Fifty years ago, General Augusto Pinochet overthrew Chile’s democracy and still shapes the country today.
Pinochet never faced trial. His ideas are alive in current politics. Oddly, left-wing parties are also gaining ground.
Today, 36% of Chileans see him as a hero. Ten years ago, this number was just 18%.
Luis Silva, a lawyer, called him a “statesman.” Silva’s party is making a new Chilean constitution.
President Gabriel Boric, born after 1973, rejects this view. He calls Pinochet a “corrupt dictator.”
In 1990, Pinochet lost a vote and gave up power. He led the army until 2002. His rule had 3,000 victims.
For 20 years, ruling parties ignored Pinochet’s history. This keeps his image strong, says sociologist Marta Lagos.
Pinochet’s economic plans still affect Chile. In 2019, people protested against inequality. The left gained power but lost a key vote.
No one judged Pinochet for his crimes. According to Francisco Hevia, a teacher, schools didn’t talk about him for almost two decades.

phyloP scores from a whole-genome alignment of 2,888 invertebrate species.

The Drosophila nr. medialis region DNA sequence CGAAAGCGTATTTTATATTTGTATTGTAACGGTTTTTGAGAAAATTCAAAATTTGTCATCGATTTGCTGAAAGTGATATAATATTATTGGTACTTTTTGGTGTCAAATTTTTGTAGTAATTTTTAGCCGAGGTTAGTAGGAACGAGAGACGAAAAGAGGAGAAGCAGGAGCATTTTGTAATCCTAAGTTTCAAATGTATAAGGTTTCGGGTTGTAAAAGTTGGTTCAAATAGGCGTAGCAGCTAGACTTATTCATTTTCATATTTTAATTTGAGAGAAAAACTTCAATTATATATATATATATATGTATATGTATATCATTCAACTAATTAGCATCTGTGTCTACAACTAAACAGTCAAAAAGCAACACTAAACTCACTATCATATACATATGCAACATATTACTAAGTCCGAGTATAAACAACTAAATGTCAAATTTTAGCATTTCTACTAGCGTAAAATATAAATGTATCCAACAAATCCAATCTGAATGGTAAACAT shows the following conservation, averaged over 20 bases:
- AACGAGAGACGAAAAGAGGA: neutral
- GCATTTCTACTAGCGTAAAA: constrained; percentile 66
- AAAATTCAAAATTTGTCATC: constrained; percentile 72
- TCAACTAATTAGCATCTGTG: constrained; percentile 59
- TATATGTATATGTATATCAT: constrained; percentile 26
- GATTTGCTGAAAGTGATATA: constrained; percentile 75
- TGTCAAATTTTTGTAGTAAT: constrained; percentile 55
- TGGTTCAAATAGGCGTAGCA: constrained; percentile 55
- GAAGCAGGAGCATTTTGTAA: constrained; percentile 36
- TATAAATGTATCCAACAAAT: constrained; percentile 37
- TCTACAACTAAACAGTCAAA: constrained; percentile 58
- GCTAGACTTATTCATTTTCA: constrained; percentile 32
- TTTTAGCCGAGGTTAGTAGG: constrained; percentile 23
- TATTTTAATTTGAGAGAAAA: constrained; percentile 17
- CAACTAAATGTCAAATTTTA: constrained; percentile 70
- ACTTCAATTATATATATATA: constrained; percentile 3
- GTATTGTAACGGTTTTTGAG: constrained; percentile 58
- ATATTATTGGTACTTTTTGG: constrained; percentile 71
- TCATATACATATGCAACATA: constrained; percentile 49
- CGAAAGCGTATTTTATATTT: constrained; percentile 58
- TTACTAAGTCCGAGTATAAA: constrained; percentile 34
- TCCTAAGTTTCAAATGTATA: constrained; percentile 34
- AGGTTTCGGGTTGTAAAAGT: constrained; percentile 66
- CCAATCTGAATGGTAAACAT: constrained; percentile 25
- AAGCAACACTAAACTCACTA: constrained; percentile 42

In short, Pinochet still influences Chile 50 years after his coup. His legacy poses questions for today’s politics.
Free-market theories inspired Pinochet. These economic policies led to growth but also increased inequality.
Pinochet’s rule was part of the Cold War. U.S. support was key in his rise to power.
In 1973, he ousted Salvador Allende, a Marxist president. This created tension between Chile and other countries for years.
Under Pinochet, many human rights were violated. Torture and disappearances were common. Some military personnel are in jail today for these crimes.
For years, Chile didn’t face its past. A “soft transition” happened after the dictatorship ended.
The democratic governments mostly avoided Pinochet-related discussions. This preserved the dictator’s ideas within society.
Only recently have trials gained momentum. Cases like Victor Jara’s killing in 1973 finally see justice.